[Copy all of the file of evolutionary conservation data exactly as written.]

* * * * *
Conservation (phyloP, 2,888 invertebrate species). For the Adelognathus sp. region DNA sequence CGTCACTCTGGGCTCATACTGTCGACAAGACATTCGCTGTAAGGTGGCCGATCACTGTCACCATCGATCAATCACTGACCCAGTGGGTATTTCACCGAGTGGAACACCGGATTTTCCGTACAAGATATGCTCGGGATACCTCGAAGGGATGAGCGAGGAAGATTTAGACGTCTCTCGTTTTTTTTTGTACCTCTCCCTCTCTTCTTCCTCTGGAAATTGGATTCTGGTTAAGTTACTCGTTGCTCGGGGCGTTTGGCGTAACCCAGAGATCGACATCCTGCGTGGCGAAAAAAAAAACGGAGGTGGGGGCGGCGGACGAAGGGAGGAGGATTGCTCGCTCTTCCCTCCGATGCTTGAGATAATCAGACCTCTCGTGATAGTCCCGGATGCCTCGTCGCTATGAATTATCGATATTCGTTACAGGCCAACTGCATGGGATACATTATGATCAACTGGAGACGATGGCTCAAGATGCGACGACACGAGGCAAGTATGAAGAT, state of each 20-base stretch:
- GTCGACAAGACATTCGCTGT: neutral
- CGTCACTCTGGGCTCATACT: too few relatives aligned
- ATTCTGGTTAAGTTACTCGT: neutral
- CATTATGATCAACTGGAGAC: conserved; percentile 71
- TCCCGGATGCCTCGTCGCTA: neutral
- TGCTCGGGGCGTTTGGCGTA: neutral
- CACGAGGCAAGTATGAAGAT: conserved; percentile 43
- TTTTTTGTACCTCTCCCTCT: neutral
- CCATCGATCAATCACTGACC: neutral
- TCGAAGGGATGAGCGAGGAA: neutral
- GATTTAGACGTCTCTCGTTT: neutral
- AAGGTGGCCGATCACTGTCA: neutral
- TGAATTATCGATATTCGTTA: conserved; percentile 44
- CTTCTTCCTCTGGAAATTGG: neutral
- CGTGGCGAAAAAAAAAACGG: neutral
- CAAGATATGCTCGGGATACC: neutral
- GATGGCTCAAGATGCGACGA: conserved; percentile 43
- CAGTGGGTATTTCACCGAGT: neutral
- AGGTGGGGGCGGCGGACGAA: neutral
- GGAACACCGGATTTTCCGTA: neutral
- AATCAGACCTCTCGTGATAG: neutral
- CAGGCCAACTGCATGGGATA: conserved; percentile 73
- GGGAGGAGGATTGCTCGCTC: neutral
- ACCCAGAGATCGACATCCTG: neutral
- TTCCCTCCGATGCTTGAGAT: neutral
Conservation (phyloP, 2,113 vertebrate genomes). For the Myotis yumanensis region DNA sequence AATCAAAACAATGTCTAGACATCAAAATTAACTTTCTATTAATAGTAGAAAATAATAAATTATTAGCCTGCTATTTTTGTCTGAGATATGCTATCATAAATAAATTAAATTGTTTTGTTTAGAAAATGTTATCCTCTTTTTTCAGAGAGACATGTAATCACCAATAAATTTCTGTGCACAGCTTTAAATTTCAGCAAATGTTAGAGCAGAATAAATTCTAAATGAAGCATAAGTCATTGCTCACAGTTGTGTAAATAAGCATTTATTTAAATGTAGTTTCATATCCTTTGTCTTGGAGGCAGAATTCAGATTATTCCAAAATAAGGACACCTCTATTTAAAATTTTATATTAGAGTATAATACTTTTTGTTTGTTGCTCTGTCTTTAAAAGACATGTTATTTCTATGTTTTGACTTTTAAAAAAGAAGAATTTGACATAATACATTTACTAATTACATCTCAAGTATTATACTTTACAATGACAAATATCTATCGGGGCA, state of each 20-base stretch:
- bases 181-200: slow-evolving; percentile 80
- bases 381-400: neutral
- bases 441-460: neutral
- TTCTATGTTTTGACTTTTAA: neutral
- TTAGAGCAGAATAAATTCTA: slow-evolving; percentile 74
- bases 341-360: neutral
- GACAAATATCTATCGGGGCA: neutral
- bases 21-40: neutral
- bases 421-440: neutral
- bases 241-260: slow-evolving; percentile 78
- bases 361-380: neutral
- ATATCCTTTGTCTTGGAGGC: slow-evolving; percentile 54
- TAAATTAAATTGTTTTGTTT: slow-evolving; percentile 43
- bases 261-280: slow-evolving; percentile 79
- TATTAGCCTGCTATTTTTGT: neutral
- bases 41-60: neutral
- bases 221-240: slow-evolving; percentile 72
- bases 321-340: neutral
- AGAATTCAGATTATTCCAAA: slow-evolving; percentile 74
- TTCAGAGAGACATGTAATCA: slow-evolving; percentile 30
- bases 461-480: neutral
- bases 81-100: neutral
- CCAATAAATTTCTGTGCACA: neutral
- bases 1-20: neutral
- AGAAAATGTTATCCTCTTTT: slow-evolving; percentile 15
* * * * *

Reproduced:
Conservation (phyloP, 2,888 invertebrate species). For the Adelognathus sp. region DNA sequence CGTCACTCTGGGCTCATACTGTCGACAAGACATTCGCTGTAAGGTGGCCGATCACTGTCACCATCGATCAATCACTGACCCAGTGGGTATTTCACCGAGTGGAACACCGGATTTTCCGTACAAGATATGCTCGGGATACCTCGAAGGGATGAGCGAGGAAGATTTAGACGTCTCTCGTTTTTTTTTGTACCTCTCCCTCTCTTCTTCCTCTGGAAATTGGATTCTGGTTAAGTTACTCGTTGCTCGGGGCGTTTGGCGTAACCCAGAGATCGACATCCTGCGTGGCGAAAAAAAAAACGGAGGTGGGGGCGGCGGACGAAGGGAGGAGGATTGCTCGCTCTTCCCTCCGATGCTTGAGATAATCAGACCTCTCGTGATAGTCCCGGATGCCTCGTCGCTATGAATTATCGATATTCGTTACAGGCCAACTGCATGGGATACATTATGATCAACTGGAGACGATGGCTCAAGATGCGACGACACGAGGCAAGTATGAAGAT, state of each 20-base stretch:
- GTCGACAAGACATTCGCTGT: neutral
- CGTCACTCTGGGCTCATACT: too few relatives aligned
- ATTCTGGTTAAGTTACTCGT: neutral
- CATTATGATCAACTGGAGAC: conserved; percentile 71
- TCCCGGATGCCTCGTCGCTA: neutral
- TGCTCGGGGCGTTTGGCGTA: neutral
- CACGAGGCAAGTATGAAGAT: conserved; percentile 43
- TTTTTTGTACCTCTCCCTCT: neutral
- CCATCGATCAATCACTGACC: neutral
- TCGAAGGGATGAGCGAGGAA: neutral
- GATTTAGACGTCTCTCGTTT: neutral
- AAGGTGGCCGATCACTGTCA: neutral
- TGAATTATCGATATTCGTTA: conserved; percentile 44
- CTTCTTCCTCTGGAAATTGG: neutral
- CGTGGCGAAAAAAAAAACGG: neutral
- CAAGATATGCTCGGGATACC: neutral
- GATGGCTCAAGATGCGACGA: conserved; percentile 43
- CAGTGGGTATTTCACCGAGT: neutral
- AGGTGGGGGCGGCGGACGAA: neutral
- GGAACACCGGATTTTCCGTA: neutral
- AATCAGACCTCTCGTGATAG: neutral
- CAGGCCAACTGCATGGGATA: conserved; percentile 73
- GGGAGGAGGATTGCTCGCTC: neutral
- ACCCAGAGATCGACATCCTG: neutral
- TTCCCTCCGATGCTTGAGAT: neutral
Conservation (phyloP, 2,113 vertebrate genomes). For the Myotis yumanensis region DNA sequence AATCAAAACAATGTCTAGACATCAAAATTAACTTTCTATTAATAGTAGAAAATAATAAATTATTAGCCTGCTATTTTTGTCTGAGATATGCTATCATAAATAAATTAAATTGTTTTGTTTAGAAAATGTTATCCTCTTTTTTCAGAGAGACATGTAATCACCAATAAATTTCTGTGCACAGCTTTAAATTTCAGCAAATGTTAGAGCAGAATAAATTCTAAATGAAGCATAAGTCATTGCTCACAGTTGTGTAAATAAGCATTTATTTAAATGTAGTTTCATATCCTTTGTCTTGGAGGCAGAATTCAGATTATTCCAAAATAAGGACACCTCTATTTAAAATTTTATATTAGAGTATAATACTTTTTGTTTGTTGCTCTGTCTTTAAAAGACATGTTATTTCTATGTTTTGACTTTTAAAAAAGAAGAATTTGACATAATACATTTACTAATTACATCTCAAGTATTATACTTTACAATGACAAATATCTATCGGGGCA, state of each 20-base stretch:
- bases 181-200: slow-evolving; percentile 80
- bases 381-400: neutral
- bases 441-460: neutral
- TTCTATGTTTTGACTTTTAA: neutral
- TTAGAGCAGAATAAATTCTA: slow-evolving; percentile 74
- bases 341-360: neutral
- GACAAATATCTATCGGGGCA: neutral
- bases 21-40: neutral
- bases 421-440: neutral
- bases 241-260: slow-evolving; percentile 78
- bases 361-380: neutral
- ATATCCTTTGTCTTGGAGGC: slow-evolving; percentile 54
- TAAATTAAATTGTTTTGTTT: slow-evolving; percentile 43
- bases 261-280: slow-evolving; percentile 79
- TATTAGCCTGCTATTTTTGT: neutral
- bases 41-60: neutral
- bases 221-240: slow-evolving; percentile 72
- bases 321-340: neutral
- AGAATTCAGATTATTCCAAA: slow-evolving; percentile 74
- TTCAGAGAGACATGTAATCA: slow-evolving; percentile 30
- bases 461-480: neutral
- bases 81-100: neutral
- CCAATAAATTTCTGTGCACA: neutral
- bases 1-20: neutral
- AGAAAATGTTATCCTCTTTT: slow-evolving; percentile 15